Overall manufacturing output rose 0.9% in March, after having edged up 0.2% in February. This movement was led by widespread gains among durable goods industries, according to the Federal Reserve Report.
The index for durable goods advanced 1.4% in March and rose 10.5% at an annual rate in the first quarter—the third consecutive quarterly increase. In fact, all major categories of durables strengthened during March, with most categories posting gains of more than 1%. For example, expansions of 2% or more were recorded for computer and electronic products, for motor vehicles and parts, and for furniture and related products.
By comparison, nondurable manufacturing advanced 0.5% and increased 4.8% at an annual rate in the first quarter—the third straight quarterly gain. The output of petroleum and coal products jumped 3% in March, while plastics and rubber products posted an increase of 1.7%. The indexes for food, beverage, and tobacco products and for apparel and leather recorded more moderate gains.
Capacity utilization for manufacturing moved up 0.6 percentage points in March to 70%, a rate 4.9 percentage points above its trough in June 2009. Meanwhile, mining output gained 2.3%, and capacity utilization rose to 90.2%, a rate 2.7 percentage points above its average for the period from 1972 to 2009. The gain in mining production mainly reflected increases in oil and gas well drilling, in stone, sand, and gravel quarrying, and in coal mining.
The output of consumer goods declined 0.2% in March. However, output in the first quarter rose at an annual rate of 4.9 %, and the index in March was 3.3 % above its year-earlier level, the Federal Reserve report showed. At the same time, the production of consumer durables strengthened by 2%; the output of non-energy nondurables moved up 0.2%; and the production of consumer energy products contracted 3.7%. All major categories of consumer durables advanced.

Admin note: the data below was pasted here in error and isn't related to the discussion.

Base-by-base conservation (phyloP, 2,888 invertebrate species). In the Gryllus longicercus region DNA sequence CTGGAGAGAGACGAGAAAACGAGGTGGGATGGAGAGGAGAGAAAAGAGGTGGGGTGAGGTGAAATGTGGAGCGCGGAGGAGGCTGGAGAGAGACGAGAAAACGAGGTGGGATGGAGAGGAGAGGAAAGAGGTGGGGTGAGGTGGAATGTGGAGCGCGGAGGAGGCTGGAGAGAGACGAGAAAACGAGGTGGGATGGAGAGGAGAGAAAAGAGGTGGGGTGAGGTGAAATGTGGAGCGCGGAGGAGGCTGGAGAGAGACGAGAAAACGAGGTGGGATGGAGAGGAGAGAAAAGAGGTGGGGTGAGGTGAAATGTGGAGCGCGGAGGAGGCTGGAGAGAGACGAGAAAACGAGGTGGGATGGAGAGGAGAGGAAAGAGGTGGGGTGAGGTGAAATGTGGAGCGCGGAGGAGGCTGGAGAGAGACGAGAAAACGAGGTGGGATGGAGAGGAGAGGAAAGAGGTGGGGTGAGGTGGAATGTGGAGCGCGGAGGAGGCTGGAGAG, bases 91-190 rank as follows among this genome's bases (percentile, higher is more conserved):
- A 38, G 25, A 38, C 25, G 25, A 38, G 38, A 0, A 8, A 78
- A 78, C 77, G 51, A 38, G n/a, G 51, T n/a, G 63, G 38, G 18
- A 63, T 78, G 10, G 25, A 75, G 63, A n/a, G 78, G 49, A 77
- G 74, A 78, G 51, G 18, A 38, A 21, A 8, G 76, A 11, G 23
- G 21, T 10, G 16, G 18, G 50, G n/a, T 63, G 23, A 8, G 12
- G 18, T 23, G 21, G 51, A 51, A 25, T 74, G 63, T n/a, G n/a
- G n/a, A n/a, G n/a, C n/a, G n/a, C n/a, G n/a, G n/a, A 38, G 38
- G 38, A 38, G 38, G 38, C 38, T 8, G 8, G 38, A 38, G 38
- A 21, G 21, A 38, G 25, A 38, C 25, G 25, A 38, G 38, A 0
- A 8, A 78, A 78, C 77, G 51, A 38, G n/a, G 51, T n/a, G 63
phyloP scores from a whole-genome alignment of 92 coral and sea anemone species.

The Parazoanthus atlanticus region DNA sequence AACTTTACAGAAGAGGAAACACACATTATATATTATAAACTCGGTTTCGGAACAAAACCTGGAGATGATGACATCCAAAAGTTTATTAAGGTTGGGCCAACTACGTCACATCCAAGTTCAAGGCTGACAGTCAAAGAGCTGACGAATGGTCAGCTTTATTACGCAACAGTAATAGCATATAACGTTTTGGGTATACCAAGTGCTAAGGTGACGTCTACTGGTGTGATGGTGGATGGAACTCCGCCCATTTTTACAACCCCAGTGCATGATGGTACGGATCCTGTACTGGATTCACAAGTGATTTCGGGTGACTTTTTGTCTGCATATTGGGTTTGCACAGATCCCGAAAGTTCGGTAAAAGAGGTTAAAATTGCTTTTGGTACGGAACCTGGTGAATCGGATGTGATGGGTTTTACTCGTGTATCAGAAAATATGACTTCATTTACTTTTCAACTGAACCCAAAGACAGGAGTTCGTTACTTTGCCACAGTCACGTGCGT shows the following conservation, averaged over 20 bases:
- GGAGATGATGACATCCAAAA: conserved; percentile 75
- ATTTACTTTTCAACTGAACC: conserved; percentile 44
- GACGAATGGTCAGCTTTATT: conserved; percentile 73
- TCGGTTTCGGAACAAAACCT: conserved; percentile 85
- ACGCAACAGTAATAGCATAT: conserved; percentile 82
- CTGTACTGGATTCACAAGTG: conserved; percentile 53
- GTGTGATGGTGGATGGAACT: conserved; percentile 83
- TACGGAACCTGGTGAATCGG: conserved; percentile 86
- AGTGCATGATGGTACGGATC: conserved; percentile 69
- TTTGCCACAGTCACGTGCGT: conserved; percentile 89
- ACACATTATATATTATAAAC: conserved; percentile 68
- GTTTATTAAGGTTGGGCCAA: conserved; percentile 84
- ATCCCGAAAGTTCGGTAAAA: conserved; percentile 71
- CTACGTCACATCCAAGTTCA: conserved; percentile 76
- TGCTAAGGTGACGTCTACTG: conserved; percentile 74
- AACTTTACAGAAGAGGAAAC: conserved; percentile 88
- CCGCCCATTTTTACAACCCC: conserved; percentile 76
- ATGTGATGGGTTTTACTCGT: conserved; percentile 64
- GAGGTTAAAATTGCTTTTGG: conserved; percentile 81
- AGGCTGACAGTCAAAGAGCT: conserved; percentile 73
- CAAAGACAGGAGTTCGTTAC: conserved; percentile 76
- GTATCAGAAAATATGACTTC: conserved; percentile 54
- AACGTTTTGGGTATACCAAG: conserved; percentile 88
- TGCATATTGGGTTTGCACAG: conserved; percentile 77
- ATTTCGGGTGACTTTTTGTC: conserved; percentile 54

For the first quarter as a whole, the index for consumer durables expanded at an annual rate of 8.8%, as the index was supported by a further jump in automotive products. The index for business equipment expanded 1.4% in March; this index rose 13.2% at an annual rate for the first quarter. The quarterly gain was boosted by strength in the production of industrial and other equipment and of information processing equipment. Specifically, information processing equipment recorded an increase of 1.9% and was led by gains in the production of search and detection equipment and of measuring and controlling instruments. Transit equipment advanced 2.2%, but this rise followed five months of declines. Industrial and other equipment increased 0.8% during the month and gained 16.1% at an annual rate in the first quarter. The advance in the first quarter was this category’s largest gain since the fourth quarter of 1987.
In other categories, the production of defense and space equipment rose 1.7% in March and climbed 8% at an annual rate for the first quarter. Within nonindustrial supplies, the output of construction supplies advanced 2.3% and increased 4.9% at an annual rate in the first quarter.
The index for materials was unchanged in March, according to the report. However, for the first quarter as a whole, this index rose at an annual rate of 9.2%. All three major categories of durables expanded, with consumer parts rising 1%, equipment parts strengthening 0.8%, and other durable materials advancing 2%. The output of nondurable materials was unchanged, while the index for energy materials receded 1.7% because of the decline in utilities.
The complete U.S. Industrial Report for March is available online.